The golf swing is one of the most difficult movements in sport to perform and understanding swing mechanics is crucial for equipment development and performance analysis. Recent technological advances in motion capture, electromyography and force / pressure measurement offer considerable opportunities if used intelligently. Appropriate methodologies, however, are still not fully developed and the systems generate a wealth of data that is not easy to interpret. Research in this area has, therefore, focused on methodological considerations to generate high quality data and advanced statistical techniques to identify subtle differences in movement patterns. These techniques can now be used to study golfer-product interactions and provide a scientific assessment of a golfer’s technique. The knowledge gained from this work directly informs a support service for elite golfers called ProVantage.


The following aims have been considered over a number of different studies into golfer biomechanics:

  • to identify the key technical parameters that high-level golf coaches associate with a successful golf swing
  • to develop suitable data collection techniques for assessing golfer biomechanics
  • to determine the most suitable marker protocol and segment definition to obtain meaningful 3D wrist kinematics
  • to evaluate suitable statistical techniques for analysing continuous time series data, identifying subtle differences in movement patterns and visualising relationships with shot outcomes
  • to compare trunk kinematics and x-factor calculated using 2D and 3D methods
  • to compare centre of gravity (COG) and centre of pressure (COP) patterns in the golf swing
  • to identify biomechanical differences that exist when a golfer plays different types of shot trajectory with the same club


  • A combination of interviews and qualitative analysis techniques used to determine golf coaches’ perceptions of the key technical parameters of a golf swing
  • A 17 segment, 6DOF biomechanical model of a golfer developed based on the motion of 63 strategically placed markers on the golfer
  • A range of different segment definitions for the hips and trunk evaluated including the use of functional joint centres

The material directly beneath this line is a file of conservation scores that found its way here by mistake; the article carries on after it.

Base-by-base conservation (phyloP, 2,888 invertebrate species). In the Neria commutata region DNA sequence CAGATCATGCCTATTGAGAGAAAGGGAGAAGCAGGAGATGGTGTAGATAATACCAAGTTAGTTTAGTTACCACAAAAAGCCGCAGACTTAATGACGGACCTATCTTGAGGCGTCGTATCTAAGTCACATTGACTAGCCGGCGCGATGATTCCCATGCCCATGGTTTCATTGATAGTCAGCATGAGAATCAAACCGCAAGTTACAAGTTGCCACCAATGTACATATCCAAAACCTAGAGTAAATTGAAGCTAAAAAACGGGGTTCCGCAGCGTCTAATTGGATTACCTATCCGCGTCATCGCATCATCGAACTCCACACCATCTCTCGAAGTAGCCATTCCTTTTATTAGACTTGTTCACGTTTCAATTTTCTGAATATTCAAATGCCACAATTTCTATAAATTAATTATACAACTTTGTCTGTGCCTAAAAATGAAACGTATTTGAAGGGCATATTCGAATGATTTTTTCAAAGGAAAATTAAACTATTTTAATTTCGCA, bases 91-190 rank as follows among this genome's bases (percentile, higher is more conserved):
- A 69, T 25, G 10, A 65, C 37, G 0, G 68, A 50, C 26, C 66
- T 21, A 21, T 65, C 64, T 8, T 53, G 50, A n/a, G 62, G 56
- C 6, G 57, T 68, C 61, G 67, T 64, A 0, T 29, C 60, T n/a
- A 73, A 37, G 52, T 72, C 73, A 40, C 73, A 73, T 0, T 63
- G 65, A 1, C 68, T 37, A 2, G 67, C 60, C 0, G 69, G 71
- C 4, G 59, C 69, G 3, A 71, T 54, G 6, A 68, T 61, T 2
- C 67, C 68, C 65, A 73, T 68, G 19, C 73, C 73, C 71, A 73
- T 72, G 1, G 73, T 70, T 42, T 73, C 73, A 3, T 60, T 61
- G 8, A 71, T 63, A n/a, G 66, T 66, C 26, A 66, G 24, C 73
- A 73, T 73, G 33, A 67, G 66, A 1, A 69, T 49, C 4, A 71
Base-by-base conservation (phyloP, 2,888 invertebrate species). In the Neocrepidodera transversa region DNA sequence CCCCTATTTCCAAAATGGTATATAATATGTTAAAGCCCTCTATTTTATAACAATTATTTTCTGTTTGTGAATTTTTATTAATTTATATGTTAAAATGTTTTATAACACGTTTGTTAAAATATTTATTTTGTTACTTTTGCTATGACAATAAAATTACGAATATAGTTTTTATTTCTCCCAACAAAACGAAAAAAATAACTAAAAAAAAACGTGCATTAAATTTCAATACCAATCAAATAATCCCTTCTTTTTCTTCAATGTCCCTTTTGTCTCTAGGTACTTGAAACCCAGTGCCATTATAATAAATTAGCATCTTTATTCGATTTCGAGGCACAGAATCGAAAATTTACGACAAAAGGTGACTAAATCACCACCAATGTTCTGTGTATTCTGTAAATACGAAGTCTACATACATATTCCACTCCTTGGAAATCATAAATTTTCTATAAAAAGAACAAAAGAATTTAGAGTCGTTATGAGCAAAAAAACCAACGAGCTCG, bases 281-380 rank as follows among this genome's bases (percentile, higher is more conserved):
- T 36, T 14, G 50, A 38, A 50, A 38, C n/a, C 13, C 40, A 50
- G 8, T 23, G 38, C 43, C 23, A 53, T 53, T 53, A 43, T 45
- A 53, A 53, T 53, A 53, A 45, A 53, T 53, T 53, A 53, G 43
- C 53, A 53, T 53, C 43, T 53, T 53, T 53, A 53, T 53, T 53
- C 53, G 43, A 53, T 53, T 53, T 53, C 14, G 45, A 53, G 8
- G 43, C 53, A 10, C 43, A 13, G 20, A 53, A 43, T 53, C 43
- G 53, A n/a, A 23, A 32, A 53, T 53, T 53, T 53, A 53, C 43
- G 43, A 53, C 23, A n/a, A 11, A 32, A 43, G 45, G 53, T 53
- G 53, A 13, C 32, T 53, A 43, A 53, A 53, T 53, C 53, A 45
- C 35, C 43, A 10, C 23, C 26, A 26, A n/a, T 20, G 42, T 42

• Trunk kinematics and x-factor compared using 2D and 3D angle definitions
  • Principle Component Analysis (PCA) evaluated for identifying differences in continuous time series data
  • A combination of PCA, fuzzy coding and multiple correspondence analysis (MCA) used to visualise associations within key biomechanics movement patterns and clubhead–ball impact parameters

Key Findings

  • Five intrinsically linked key technical parameters were identified from interviews with elite golf coaches: ‘Posture’, Body Rotation’, ‘Arm and Wrist Action’, ‘Sequential Movement and Body Segments’ and ‘Club Motion’
  • Use of a two segment model is more appropriate for analysing the trunk during the golf swing
  • Principle Component Analysis (PCA) was able to extract subtle differences in both kinetic and kinematic data for different swings. Interpreting biomechanical meaning from PCA results remains challenging but the major differences found between data sets could usually be characterised as a change in offset, range of motion, timing and/or velocity.
  • Statistically significant differences in X-factor (approximately 16º), trunk flexion at top of backswing (-6.5 ± 3.6º) and trunk right-side lateral bend at impact (8.7 ± 2.9º) were found between 2D and 3D methods. The results support the need to use a 3D method for kinematic data calculation in order to accurately analyse the golf swing
  • The COP and COG PC1 scores were strongly correlated in both medial–lateral (ML) and anterior–posterior (AP) directions. Clubhead velocity was related to timing and rate of change in COPML near downswing and timing of COGML late backswing.  Golfers with earlier movement of COP to the front foot and rate of change patterns in ML COP, prior to the downswing, may be more likely to generate higher clubhead velocity.
  • PCA revealed subtle changes in swing biomechanics such as between fades, draws and low trajectory shots. Clusters of golfers that employ different biomechnical approaches were identified using the PCA results.
  • MCA can be used to simply and quickly identify movement patterns of a group of similar handicap golfers if supported with appropriate descriptive interpretation of the data. This technique also has the potential to highlight mismatched golfer biomechanics variables which could be contributing to weaker impact parameters.


PhD Researchers